We may see the real Sarah Palin at last, but don't hold your breath expecting to be impressed -- this is the ethically-challenged ex-Mayor from small-town America who flip-flopped on the Bridge to Nowhere the second the polls swung against the project. Ultimately, there isn't much "there" there....
Second, John McCain won't allow himself to be refocused away from the presidency, in my estimation. He seems to genuinely believe that he's the quintessential scrapper, a "fight-to-the-finish" gung-ho soldier who will scrap and scramble for every last vote he can, using up every second left on the clock in the process.
Never mind that it's a hopeless cause. As his erratic campaign of the last two months clearly illustrates, McCain focuses on battlefield tactics instead of game-winning strategies.
In North Carolina, where Senator Elizabeth Dole seems set to loose, Republicans are running adverts that appear to take an Obama victory for granted, warning that the Democrat will have a "blank cheque" if her rival Kay Hagen wins. "These liberals want complete control of government in a time of crisis," the narrator says. "All branches of Government. No checks and balances."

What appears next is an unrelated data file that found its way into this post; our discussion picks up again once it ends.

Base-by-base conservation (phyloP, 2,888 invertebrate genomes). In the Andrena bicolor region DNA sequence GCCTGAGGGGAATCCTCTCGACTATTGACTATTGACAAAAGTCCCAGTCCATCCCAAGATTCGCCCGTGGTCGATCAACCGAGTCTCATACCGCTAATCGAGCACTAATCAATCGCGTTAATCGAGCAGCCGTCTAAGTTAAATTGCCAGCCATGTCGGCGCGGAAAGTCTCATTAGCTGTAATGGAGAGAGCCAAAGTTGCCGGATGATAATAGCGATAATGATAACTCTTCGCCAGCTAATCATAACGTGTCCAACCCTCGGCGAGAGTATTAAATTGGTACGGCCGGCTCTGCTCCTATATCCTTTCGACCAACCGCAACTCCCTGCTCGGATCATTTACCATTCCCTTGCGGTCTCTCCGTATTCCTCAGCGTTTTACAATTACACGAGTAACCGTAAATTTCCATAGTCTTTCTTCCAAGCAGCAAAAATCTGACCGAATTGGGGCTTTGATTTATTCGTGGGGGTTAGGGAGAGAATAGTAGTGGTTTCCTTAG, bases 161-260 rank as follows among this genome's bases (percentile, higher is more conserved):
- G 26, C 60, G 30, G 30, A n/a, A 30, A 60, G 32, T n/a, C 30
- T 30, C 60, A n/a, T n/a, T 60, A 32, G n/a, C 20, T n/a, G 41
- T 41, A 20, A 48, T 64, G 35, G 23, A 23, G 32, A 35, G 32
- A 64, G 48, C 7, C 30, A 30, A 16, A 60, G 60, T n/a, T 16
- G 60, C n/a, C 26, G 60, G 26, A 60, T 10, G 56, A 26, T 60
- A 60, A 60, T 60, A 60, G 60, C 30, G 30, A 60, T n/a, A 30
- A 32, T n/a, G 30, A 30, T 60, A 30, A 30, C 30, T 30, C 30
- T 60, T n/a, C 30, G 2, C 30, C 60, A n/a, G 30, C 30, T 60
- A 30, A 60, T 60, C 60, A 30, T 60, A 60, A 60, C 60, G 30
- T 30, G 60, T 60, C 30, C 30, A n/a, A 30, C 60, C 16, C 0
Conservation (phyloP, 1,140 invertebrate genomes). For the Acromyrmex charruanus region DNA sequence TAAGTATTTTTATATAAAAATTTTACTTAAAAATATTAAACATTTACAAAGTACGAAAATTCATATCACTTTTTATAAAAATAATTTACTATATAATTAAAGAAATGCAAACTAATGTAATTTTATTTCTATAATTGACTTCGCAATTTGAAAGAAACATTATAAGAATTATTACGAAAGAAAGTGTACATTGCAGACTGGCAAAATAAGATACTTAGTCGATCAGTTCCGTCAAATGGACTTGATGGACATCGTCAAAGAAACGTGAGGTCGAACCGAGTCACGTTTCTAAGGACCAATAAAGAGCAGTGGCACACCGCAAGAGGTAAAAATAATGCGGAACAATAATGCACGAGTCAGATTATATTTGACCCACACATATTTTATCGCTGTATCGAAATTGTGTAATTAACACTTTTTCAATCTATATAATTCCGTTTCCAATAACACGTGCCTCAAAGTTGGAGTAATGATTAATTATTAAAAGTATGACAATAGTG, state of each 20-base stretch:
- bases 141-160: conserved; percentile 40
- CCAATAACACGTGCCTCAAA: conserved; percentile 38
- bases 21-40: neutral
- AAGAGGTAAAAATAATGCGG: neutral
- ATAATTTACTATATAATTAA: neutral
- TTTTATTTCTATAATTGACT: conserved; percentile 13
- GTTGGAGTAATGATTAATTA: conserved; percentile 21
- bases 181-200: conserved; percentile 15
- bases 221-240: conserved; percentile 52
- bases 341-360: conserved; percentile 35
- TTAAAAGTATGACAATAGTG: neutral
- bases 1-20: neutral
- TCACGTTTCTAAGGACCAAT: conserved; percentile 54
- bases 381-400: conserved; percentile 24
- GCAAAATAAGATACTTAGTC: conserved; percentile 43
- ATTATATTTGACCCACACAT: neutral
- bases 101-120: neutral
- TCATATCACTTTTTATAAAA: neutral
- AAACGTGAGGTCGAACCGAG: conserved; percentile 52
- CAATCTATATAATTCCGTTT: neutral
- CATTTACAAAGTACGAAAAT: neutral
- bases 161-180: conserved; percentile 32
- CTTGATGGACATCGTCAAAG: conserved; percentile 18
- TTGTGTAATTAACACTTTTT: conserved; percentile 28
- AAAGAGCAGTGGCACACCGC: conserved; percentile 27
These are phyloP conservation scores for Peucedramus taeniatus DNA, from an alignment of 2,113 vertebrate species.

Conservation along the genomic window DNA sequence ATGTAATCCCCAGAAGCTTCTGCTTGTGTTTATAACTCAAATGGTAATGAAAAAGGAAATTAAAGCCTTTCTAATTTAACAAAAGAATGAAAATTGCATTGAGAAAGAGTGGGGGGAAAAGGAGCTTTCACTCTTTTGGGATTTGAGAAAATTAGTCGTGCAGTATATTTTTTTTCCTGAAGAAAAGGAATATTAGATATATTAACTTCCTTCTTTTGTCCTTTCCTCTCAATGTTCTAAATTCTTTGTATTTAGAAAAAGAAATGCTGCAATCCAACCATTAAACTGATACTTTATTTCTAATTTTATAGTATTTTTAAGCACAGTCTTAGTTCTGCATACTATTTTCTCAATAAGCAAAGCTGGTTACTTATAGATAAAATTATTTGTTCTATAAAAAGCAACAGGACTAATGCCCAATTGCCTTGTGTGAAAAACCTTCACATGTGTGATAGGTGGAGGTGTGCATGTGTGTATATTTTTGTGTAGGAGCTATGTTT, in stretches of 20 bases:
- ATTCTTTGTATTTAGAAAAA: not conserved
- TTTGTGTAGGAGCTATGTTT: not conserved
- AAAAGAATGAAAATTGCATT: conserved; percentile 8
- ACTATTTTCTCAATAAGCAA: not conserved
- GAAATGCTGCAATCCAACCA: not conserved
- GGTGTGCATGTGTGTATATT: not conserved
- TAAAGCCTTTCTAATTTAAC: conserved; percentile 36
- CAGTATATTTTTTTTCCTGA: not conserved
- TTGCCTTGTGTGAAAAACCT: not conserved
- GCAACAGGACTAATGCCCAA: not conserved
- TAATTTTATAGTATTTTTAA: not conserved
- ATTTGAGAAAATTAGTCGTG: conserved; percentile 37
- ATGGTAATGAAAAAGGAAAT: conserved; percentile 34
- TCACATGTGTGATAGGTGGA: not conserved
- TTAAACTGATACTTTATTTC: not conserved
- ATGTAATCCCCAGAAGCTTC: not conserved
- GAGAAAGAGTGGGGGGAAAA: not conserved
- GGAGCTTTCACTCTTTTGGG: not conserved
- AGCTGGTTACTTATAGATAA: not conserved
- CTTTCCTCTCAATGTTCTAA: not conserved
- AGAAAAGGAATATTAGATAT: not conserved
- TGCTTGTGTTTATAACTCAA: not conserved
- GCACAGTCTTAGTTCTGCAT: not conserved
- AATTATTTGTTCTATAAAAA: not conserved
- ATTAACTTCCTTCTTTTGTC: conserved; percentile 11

Democrats lead in eight of the 12 competitive Senate races and need just nine gains to reach their target of 60. Even Mitch McConnell, the leader of Senate Republicans, is at risk in Kentucky, normally a rock solid red state.
A private memo on the likely result of the congressional elections, leaked to Politico, has the Republicans losing 37 seats.
Ed Rollins, who masterminded Ronald Reagan's second victory in 1984, said the election is already over and predicted: "This is going to turn into a landslide."
A former White House official who still advises President Bush told The Sunday Telegraph: "McCain hasn't won independents, nor has he inspired the base. It's the worst of all worlds. He is dragging everyone else down with him. He needs to deploy people and money to salvage what we can in Congress."